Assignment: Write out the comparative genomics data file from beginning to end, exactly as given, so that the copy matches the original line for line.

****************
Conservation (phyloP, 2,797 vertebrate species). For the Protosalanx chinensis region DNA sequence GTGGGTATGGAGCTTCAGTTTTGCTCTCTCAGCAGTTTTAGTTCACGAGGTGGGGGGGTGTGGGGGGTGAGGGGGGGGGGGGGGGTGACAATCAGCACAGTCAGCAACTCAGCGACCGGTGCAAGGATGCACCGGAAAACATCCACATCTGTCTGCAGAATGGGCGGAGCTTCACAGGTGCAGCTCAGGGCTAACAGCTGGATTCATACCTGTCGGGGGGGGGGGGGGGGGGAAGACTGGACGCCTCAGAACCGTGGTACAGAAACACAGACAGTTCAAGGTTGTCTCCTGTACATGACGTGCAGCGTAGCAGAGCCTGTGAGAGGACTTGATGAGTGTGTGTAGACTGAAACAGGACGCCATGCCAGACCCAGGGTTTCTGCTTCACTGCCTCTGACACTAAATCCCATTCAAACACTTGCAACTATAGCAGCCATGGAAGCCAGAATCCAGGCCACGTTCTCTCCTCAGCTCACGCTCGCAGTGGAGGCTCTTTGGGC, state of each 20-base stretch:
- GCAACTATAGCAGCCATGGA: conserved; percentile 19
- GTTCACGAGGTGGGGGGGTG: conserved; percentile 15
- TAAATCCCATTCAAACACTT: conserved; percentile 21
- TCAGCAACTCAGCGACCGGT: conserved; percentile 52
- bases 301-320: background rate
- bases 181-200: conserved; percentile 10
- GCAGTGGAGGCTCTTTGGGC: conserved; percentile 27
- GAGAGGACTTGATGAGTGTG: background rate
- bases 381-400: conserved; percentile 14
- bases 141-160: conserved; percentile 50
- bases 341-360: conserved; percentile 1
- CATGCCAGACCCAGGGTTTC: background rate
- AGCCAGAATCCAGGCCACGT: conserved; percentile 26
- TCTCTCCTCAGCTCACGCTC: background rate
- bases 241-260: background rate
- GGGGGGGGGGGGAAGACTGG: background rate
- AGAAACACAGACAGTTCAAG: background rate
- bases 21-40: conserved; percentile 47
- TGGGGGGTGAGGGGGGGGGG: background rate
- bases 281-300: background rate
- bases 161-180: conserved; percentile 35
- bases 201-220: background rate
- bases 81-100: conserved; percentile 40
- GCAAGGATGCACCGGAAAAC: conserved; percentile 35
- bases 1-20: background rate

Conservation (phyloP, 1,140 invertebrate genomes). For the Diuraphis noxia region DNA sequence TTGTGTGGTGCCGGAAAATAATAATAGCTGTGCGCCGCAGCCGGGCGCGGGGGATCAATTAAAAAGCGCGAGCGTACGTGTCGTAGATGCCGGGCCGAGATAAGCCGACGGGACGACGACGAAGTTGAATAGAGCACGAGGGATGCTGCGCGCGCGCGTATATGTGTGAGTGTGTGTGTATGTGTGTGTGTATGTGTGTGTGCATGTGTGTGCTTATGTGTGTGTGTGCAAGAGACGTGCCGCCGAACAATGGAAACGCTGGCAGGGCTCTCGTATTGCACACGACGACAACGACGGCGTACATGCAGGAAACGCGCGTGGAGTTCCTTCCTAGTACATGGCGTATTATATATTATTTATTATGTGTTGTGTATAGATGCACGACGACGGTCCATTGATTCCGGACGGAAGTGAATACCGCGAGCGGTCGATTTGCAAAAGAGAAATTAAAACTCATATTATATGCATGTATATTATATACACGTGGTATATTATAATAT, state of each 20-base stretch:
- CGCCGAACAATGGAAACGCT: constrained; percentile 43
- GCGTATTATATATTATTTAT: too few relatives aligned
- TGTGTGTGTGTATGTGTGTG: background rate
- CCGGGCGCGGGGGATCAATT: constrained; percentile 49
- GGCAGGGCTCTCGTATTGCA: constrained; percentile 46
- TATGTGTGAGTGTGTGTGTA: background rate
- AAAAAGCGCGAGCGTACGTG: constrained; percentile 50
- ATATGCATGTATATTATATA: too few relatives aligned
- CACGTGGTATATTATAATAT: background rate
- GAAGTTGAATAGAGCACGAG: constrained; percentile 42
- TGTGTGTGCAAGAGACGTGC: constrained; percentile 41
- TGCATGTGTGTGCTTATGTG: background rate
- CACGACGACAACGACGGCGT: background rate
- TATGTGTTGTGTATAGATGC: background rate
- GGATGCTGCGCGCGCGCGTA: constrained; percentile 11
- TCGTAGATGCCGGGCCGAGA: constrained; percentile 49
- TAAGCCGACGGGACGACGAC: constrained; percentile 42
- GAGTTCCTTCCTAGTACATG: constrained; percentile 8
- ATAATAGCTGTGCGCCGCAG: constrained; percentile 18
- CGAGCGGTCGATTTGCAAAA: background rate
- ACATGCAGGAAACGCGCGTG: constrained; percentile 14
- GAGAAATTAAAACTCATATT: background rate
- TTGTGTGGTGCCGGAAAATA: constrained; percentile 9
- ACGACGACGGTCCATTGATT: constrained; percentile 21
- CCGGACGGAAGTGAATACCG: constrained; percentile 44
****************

Conservation (phyloP, 2,797 vertebrate species). For the Protosalanx chinensis region DNA sequence GTGGGTATGGAGCTTCAGTTTTGCTCTCTCAGCAGTTTTAGTTCACGAGGTGGGGGGGTGTGGGGGGTGAGGGGGGGGGGGGGGGTGACAATCAGCACAGTCAGCAACTCAGCGACCGGTGCAAGGATGCACCGGAAAACATCCACATCTGTCTGCAGAATGGGCGGAGCTTCACAGGTGCAGCTCAGGGCTAACAGCTGGATTCATACCTGTCGGGGGGGGGGGGGGGGGGAAGACTGGACGCCTCAGAACCGTGGTACAGAAACACAGACAGTTCAAGGTTGTCTCCTGTACATGACGTGCAGCGTAGCAGAGCCTGTGAGAGGACTTGATGAGTGTGTGTAGACTGAAACAGGACGCCATGCCAGACCCAGGGTTTCTGCTTCACTGCCTCTGACACTAAATCCCATTCAAACACTTGCAACTATAGCAGCCATGGAAGCCAGAATCCAGGCCACGTTCTCTCCTCAGCTCACGCTCGCAGTGGAGGCTCTTTGGGC, state of each 20-base stretch:
- GCAACTATAGCAGCCATGGA: conserved; percentile 19
- GTTCACGAGGTGGGGGGGTG: conserved; percentile 15
- TAAATCCCATTCAAACACTT: conserved; percentile 21
- TCAGCAACTCAGCGACCGGT: conserved; percentile 52
- bases 301-320: background rate
- bases 181-200: conserved; percentile 10
- GCAGTGGAGGCTCTTTGGGC: conserved; percentile 27
- GAGAGGACTTGATGAGTGTG: background rate
- bases 381-400: conserved; percentile 14
- bases 141-160: conserved; percentile 50
- bases 341-360: conserved; percentile 1
- CATGCCAGACCCAGGGTTTC: background rate
- AGCCAGAATCCAGGCCACGT: conserved; percentile 26
- TCTCTCCTCAGCTCACGCTC: background rate
- bases 241-260: background rate
- GGGGGGGGGGGGAAGACTGG: background rate
- AGAAACACAGACAGTTCAAG: background rate
- bases 21-40: conserved; percentile 47
- TGGGGGGTGAGGGGGGGGGG: background rate
- bases 281-300: background rate
- bases 161-180: conserved; percentile 35
- bases 201-220: background rate
- bases 81-100: conserved; percentile 40
- GCAAGGATGCACCGGAAAAC: conserved; percentile 35
- bases 1-20: background rate

Conservation (phyloP, 1,140 invertebrate genomes). For the Diuraphis noxia region DNA sequence TTGTGTGGTGCCGGAAAATAATAATAGCTGTGCGCCGCAGCCGGGCGCGGGGGATCAATTAAAAAGCGCGAGCGTACGTGTCGTAGATGCCGGGCCGAGATAAGCCGACGGGACGACGACGAAGTTGAATAGAGCACGAGGGATGCTGCGCGCGCGCGTATATGTGTGAGTGTGTGTGTATGTGTGTGTGTATGTGTGTGTGCATGTGTGTGCTTATGTGTGTGTGTGCAAGAGACGTGCCGCCGAACAATGGAAACGCTGGCAGGGCTCTCGTATTGCACACGACGACAACGACGGCGTACATGCAGGAAACGCGCGTGGAGTTCCTTCCTAGTACATGGCGTATTATATATTATTTATTATGTGTTGTGTATAGATGCACGACGACGGTCCATTGATTCCGGACGGAAGTGAATACCGCGAGCGGTCGATTTGCAAAAGAGAAATTAAAACTCATATTATATGCATGTATATTATATACACGTGGTATATTATAATAT, state of each 20-base stretch:
- CGCCGAACAATGGAAACGCT: constrained; percentile 43
- GCGTATTATATATTATTTAT: too few relatives aligned
- TGTGTGTGTGTATGTGTGTG: background rate
- CCGGGCGCGGGGGATCAATT: constrained; percentile 49
- GGCAGGGCTCTCGTATTGCA: constrained; percentile 46
- TATGTGTGAGTGTGTGTGTA: background rate
- AAAAAGCGCGAGCGTACGTG: constrained; percentile 50
- ATATGCATGTATATTATATA: too few relatives aligned
- CACGTGGTATATTATAATAT: background rate
- GAAGTTGAATAGAGCACGAG: constrained; percentile 42
- TGTGTGTGCAAGAGACGTGC: constrained; percentile 41
- TGCATGTGTGTGCTTATGTG: background rate
- CACGACGACAACGACGGCGT: background rate
- TATGTGTTGTGTATAGATGC: background rate
- GGATGCTGCGCGCGCGCGTA: constrained; percentile 11
- TCGTAGATGCCGGGCCGAGA: constrained; percentile 49
- TAAGCCGACGGGACGACGAC: constrained; percentile 42
- GAGTTCCTTCCTAGTACATG: constrained; percentile 8
- ATAATAGCTGTGCGCCGCAG: constrained; percentile 18
- CGAGCGGTCGATTTGCAAAA: background rate
- ACATGCAGGAAACGCGCGTG: constrained; percentile 14
- GAGAAATTAAAACTCATATT: background rate
- TTGTGTGGTGCCGGAAAATA: constrained; percentile 9
- ACGACGACGGTCCATTGATT: constrained; percentile 21
- CCGGACGGAAGTGAATACCG: constrained; percentile 44